Here are five ideas coming out of local governments that promise to shape the national debate on climate change and energy reform:
1. PACE. Born in Berkeley, Calif., Property Assessed Clean Energy programs are rewiring how homeowners pay for expensive renewable energy systems and efficiency upgrades by treating them as an ordinary neighborhood utility upgrade. More than 20 states have laws in place to facilitate the program.
"There are a lot of property tax regimes in the country," said Michael Northrop, program director for sustainable development for the Rockefeller Brothers Fund in New York. If the growth of affordable renewable energy depends on PACE, the country is going to need "a hell of a lot" of these programs, he cautioned. But "there are a lot of them in process, ... and there's a national infrastructure of people working on it."
2. Household MPG. If you sell a home in Austin, Texas, you need to have an energy audit performed. Berkeley and a host of cities have moved or are moving in a similar direction. The idea is to make energy efficiency part of the equation as you shop for a home.
"When you buy a house, you hire someone to inspect it. You learn a lot about the health of the building, but you don't learn anything about the building's energy use," said Cisco DeVries, president of Renewable Funding, a leader in programs that aid in municipal energy financing. "We need to get to a place where homes have a MPG on them."
3. Feed-in-tariffs. In March Gainesville, Fla. replaced its renewable energy rebate program with a feed-in-tariff, guaranteeing the price of electricity generated from solar panels for the next 20 years. Supporters say the tariff, which spreads the cost for renewable energy over all customers, offers a far more stable financial regime than a rebate program, the model for most utilities and which, in Gainesville, the tariff replaced.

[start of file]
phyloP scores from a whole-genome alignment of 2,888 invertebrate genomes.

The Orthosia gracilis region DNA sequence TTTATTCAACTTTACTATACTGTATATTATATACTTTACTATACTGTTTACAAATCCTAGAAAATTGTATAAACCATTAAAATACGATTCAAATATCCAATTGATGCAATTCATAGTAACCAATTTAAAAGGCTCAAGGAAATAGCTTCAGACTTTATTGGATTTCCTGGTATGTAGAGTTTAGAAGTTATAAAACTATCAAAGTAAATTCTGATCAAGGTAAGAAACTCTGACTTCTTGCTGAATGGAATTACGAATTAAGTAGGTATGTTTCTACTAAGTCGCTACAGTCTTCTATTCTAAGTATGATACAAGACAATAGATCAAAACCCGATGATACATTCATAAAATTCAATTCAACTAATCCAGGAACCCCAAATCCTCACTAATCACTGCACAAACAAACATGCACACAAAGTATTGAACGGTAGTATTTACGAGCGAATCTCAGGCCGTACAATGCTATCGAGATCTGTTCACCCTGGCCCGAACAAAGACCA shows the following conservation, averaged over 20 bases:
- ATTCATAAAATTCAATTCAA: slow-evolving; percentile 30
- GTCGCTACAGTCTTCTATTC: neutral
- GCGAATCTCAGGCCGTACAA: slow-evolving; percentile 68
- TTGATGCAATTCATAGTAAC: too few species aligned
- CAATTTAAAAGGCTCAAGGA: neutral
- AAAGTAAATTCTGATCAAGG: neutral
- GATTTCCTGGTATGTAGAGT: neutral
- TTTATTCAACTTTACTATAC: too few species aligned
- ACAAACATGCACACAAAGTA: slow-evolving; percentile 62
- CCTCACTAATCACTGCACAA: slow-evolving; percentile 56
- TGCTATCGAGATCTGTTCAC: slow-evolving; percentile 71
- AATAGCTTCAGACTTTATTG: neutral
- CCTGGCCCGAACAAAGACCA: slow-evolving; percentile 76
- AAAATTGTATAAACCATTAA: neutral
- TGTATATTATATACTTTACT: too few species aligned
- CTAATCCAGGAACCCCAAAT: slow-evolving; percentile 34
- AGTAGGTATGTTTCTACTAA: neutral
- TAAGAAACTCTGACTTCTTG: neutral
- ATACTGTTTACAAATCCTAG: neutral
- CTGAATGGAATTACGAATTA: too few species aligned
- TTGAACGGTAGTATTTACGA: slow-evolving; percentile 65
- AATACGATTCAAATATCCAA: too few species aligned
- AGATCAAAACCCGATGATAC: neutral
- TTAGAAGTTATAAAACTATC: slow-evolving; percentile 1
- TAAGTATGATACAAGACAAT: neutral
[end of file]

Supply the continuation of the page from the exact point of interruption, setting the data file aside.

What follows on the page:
Germany is seen as the pioneer on this front, and officials at Gainesville Regional Utilities toured several different European solar models before committing. So it's worth noting that the German model started first at the municipal level, then went national.
4. The street plug. Cities, pressed by pollution limits, are increasingly partnering with automakers to provide charging stations and other infrastructure to ease the transition to electric vehicles. And we're not talking San Francisco, Boulder, Seattle and other "green" communities.
As the Wall Street Journal reported earlier this month, Houston, Orlando and Indianapolis are all cultivating EVs. Cities and utilities are planning fast-charge stations and will offer home-charging kits and tailored rate plans.
5. Congestion pricing. Mayor Michael Bloomberg's plan to charge drivers for access to Manhattan during peak hours got slapped down by the state Assembly in 2008. But it's showing signs of life on the West Coast, as San Francisco, San Diego and Orange County, Calif., explore options.
And in reality, de-facto congestion pricing is already in place in Denver, Cape Coral, Fla., and other regions with dynamic tolls that charge based on traffic flow. "There is a consensus among economists," the U.S. Department of Transportation concludes, "that congestion pricing represents the single most viable and sustainable approach to reducing traffic congestion.
This article originally appeared at The Daily Climate, the climate change news source published by Environmental Health Sciences, a nonprofit media company.